Global Health

Overdue yet within reach: sustainable health systems that put people first

Care workers and residents of the Scisset Mount Care Home react during the last day of the Clap for our Carers campaign in support of the NHS, following the outbreak of the coronavirus disease (COVID-19), Huddersfield, Britain, May 28, 2020.

Better coordinated care for older people is one of the pillars of more resilient healthcare systems Image: REUTERS/Molly Darlington

Francesca Colombo
Head, Health Division, Organisation for Economic Co-operation and Development (OECD)
Helen E. Clark
Chair, Lancet Countdown High-Level Advisory Board on Health and Climate Change
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Global Health

This article is part of: Sustainable Development Impact Summit
  • Investing in public health delivers significant economic dividends.
  • COVID-19 has exposed the stresses and weaknesses of health systems.
  • A new series of blog posts will explore how to overhaul health systems.

Our healthy future cannot be achieved without putting the health and well-being of populations at the centre of public policy.

Ill-health worsens an individual’s economic prospects throughout the lifecycle. For young infants and children, ill-health affects human capital accumulation. For adults, ill-health lowers quality of life and labour market outcomes, and disadvantage compounds over the life course.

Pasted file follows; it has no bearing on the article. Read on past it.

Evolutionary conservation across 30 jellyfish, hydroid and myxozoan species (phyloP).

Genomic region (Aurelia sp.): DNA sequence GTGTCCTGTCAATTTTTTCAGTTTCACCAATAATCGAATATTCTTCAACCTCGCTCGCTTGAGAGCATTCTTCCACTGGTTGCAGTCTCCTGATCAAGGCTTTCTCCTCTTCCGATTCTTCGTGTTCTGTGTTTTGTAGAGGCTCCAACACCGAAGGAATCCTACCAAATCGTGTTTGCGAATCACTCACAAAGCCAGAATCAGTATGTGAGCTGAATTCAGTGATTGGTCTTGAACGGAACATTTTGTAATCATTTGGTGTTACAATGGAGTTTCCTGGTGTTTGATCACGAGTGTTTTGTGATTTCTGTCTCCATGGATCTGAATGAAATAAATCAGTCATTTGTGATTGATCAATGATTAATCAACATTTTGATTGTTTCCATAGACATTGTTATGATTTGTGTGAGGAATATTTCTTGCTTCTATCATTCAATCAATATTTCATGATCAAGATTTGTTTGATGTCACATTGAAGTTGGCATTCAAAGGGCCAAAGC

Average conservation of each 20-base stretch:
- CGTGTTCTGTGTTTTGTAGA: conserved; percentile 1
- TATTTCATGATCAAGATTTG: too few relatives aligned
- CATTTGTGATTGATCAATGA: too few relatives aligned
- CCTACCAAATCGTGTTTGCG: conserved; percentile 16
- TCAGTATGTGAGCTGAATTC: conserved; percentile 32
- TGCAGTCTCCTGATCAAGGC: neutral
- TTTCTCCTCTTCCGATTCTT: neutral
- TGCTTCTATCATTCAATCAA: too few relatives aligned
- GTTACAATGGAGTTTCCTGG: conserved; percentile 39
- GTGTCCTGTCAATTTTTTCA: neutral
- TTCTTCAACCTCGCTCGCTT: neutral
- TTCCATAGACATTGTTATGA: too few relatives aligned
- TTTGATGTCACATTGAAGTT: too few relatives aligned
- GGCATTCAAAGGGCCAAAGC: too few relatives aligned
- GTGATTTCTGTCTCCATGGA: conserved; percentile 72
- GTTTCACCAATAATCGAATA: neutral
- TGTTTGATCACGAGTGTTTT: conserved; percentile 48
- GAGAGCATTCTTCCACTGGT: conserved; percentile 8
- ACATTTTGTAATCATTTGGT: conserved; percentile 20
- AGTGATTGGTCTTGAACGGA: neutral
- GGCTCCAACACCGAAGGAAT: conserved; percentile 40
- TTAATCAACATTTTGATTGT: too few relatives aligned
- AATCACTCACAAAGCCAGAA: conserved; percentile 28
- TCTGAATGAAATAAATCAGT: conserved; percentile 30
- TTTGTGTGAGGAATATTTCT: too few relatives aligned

And, yet, with all the robust evidence available that good health is beneficial to economies and societies, it is striking to see how health systems across the globe struggled to maximise the health of populations even before the COVID-19 crisis. It's a crisis that has further exposed stresses and weaknesses of health systems. These must be addressed to make populations healthier and more resilient to future shocks.

Each one of us, at least once in our lives, is likely to have been frustrated with care that was inflexible, impersonal, and bureaucratic. At the system level, these individual experiences add up to poor safety, poor care co-ordination, and inefficiencies - costing millions of lives and enormous expense to societies.

Such state of affairs contributes to making the progress towards achieving the sustainable development goals to which all societies, regardless of their level of economic development, have committed, too slow.

Many of the conditions that can make change possible are in place. For example, ample evidence exists that investing in public health and primary prevention delivers significant health and economic dividends. Likewise, digital data and technology have made many services and products across different sectors safe, fast and seamless. There is no reason why, with the right policies, this should not happen in health systems as well. Think, for example, of the opportunities to bring high-quality and specialised care to previously underserved populations. COVID-19 has accelerated the development and use of digital health. There are opportunities to further nurture their use to improve public health and disease surveillance, clinical care, research and innovation.

To encourage reform towards health systems that are more resilient, better centred around what people need, and sustainable over time, the Global Future Council on Health and Health Care has developed a series of stories illustrating why change must happen, and why this is eminently possible today. While the COVID-19 crisis is severally challenging health systems today, our healthy future is, with the right investments, within reach.

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